Your Memberships & Subscriptions
Download the free Kindle app and start reading Kindle books instantly on your smartphone, tablet, or computer - no Kindle device required. Learn more
Read instantly on your browser with Kindle Cloud Reader.
Using your mobile phone camera - scan the code below and download the Kindle app.
Enter your mobile phone or email address
By pressing "Send link," you agree to Amazon's Conditions of Use.
You consent to receive an automated text message from or on behalf of Amazon about the Kindle App at your mobile number above. Consent is not a condition of any purchase. Message & data rates may apply.
Love, Death, and Other Inconveniences: Collection of Horror Stories (Haunted Library) Kindle Edition
- ASIN : B079CS1TK2
- Publisher : Haunted House Publishing LLC (February 6, 2018)
- Publication date : February 6, 2018
- Language : English
- File size : 5133 KB
- Simultaneous device usage : Unlimited
- Text-to-Speech : Enabled
- Screen Reader : Supported
- Enhanced typesetting : Enabled
- X-Ray : Not Enabled
- Word Wise : Enabled
- Print length : 292 pages
- Lending : Enabled
- Best Sellers Rank: #616,732 in Kindle Store (See Top 100 in Kindle Store)
- Customer Reviews:
About the authors
Top reviews from the United States
There was a problem filtering reviews right now. Please try again later.
The stories span many sub-genres, from vivid otherworldly horror, to stories that are beautifully human and almost too close to home. There is something for everyone in here.
Each story is bite sized, yet packed with flavor. This would be a fabulous book to pick up to distract yourself one story at a time if you're the kind of person who has trouble finding the time or attention span to devote to a full length book. For those like me, it's a delight to read front to back in a sitting :)
I give it 4 stars instead of 5 simply because there are a handful of typos and misspellings peppered throughout the stories that should have been caught in editing. These minor imperfections are certainly not bad enough to distract from the stories themselves.
The opening story, Blair Daniels’s “Let Me In,” is one of my two favorite stories in this collection (yeah, it’s not a good sign when I can only label two stories as favorites). It’s a beautiful little nugget of horror surrounding a mysterious break-in at a house. My other favorite is P. Oxford’s “Some Smells Shouldn’t Be Ignored,” in which an artist who just moved in with her boyfriend hears rats in the walls, and then starts to smell something horrid. A short, chilling read. Both stories go just far enough for maximum chills, and leave all the right questions unanswered.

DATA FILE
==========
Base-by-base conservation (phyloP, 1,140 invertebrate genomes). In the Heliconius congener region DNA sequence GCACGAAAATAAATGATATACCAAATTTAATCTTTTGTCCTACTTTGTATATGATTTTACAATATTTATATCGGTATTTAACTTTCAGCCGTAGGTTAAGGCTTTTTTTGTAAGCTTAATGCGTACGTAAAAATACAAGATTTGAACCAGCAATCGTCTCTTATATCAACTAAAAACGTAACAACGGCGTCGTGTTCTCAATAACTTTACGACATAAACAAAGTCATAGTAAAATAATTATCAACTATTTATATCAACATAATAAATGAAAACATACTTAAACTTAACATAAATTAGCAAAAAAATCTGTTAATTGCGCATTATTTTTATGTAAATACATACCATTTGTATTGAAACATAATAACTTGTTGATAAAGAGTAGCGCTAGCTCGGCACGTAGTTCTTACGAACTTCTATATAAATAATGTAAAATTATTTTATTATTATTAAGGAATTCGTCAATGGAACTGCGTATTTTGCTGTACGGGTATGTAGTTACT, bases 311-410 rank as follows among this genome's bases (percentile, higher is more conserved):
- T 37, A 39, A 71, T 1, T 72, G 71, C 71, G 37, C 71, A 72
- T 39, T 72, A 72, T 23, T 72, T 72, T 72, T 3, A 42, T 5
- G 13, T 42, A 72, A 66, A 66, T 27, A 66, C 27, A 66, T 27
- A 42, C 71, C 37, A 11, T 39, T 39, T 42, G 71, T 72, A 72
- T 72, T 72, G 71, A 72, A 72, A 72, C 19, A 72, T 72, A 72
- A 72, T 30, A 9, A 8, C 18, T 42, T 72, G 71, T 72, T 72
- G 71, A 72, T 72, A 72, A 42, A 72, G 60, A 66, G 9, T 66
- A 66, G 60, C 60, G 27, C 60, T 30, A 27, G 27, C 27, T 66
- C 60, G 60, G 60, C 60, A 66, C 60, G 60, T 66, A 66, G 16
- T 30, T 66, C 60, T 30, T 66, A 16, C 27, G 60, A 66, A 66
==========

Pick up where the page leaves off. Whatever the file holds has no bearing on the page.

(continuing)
The editor of this anthology must really love stories about men whose girlfriends (or wives) die and then have to help them move on from beyond the grave, because there are a lot of variations on that theme in here (two of them are even by the same author, and there are three of them in a row). The women in most of these stories serve as nothing more than agents of change for the men they leave behind. Another theme is that women who are sexually aggressive often turn out to be monsters. We’re really racking up the bad female tropes here. There’s also a story in which a female scientist seemingly randomly decides to give her scientific subject the best sex ever because… why, exactly? There’s a story about “The Devil’s Wife” that has an intriguing setup, but again, it’s another story of female-solely-as-agent-of-male-change.
At least “Letters From My Dead Wife” handles the dead loved one in a very different and much more original manner than most of the other stories do. “A House of Only Memories” by J.P. Carver is another dead wife story that has a little more of interest to it than some of the earlier ones. Tara A. Devlin’s “Last Room of the Cave” is yet another dead-woman-as-agent-of-male-change, but at least it has a monster in it and a really interesting secret.
Many of these authors have two, three, or even four stories in here, and I don’t think that was a great idea. In many cases it seemed pretty obvious that one of an author’s stories was noticeably better than the other(s). I really liked J.D. McGregor’s “Mile High Club,” for instance, but his other two stories didn’t really do it for me. (I felt like one was mostly just weird, and the other elided over some details that were necessary to the story.) However, two stories that I thought were quite good were both by Hayong Bak, “My First Relationship Was My Craziest” and “My Wife and Her Baby Doll.” Both went in fascinating directions.
Note one major formatting error: there’s a long duplicated passage in the middle of Grant Hinton’s “The Desert Stars.” I definitely saw this story as more of a thriller than a horror story. Hinton’s “Looking for Love” (involving some Tinder dating) definitely fit the horror milieu.
A couple of otherwise-good stories gave us too-confusing endings. I don’t mind some ambiguity or unanswered questions, but it’s possible to take that too far. P. Oxford’s “My Boyfriend And I Were Taken” falls into this category, which is a shame, because otherwise it was a good story.
I’d say the anthology as a whole was just okay. Luckily it has a few individual stories that make me glad I read it anyway.
Content note: sex, mild gore, sex with produce, reference to off-screen rape, and one incidence of animal harm.
Top reviews from other countries
Personal favourites for me were the wonderfully unsettling 'Arranged marriage' the simple but hugely effective ' Let me in, the sad and chilling 'My wife's baby doll' and the extremely well written 'the desert stars' who would have though it was possible to combine my 2 favourite genres of Horror and Gangster?!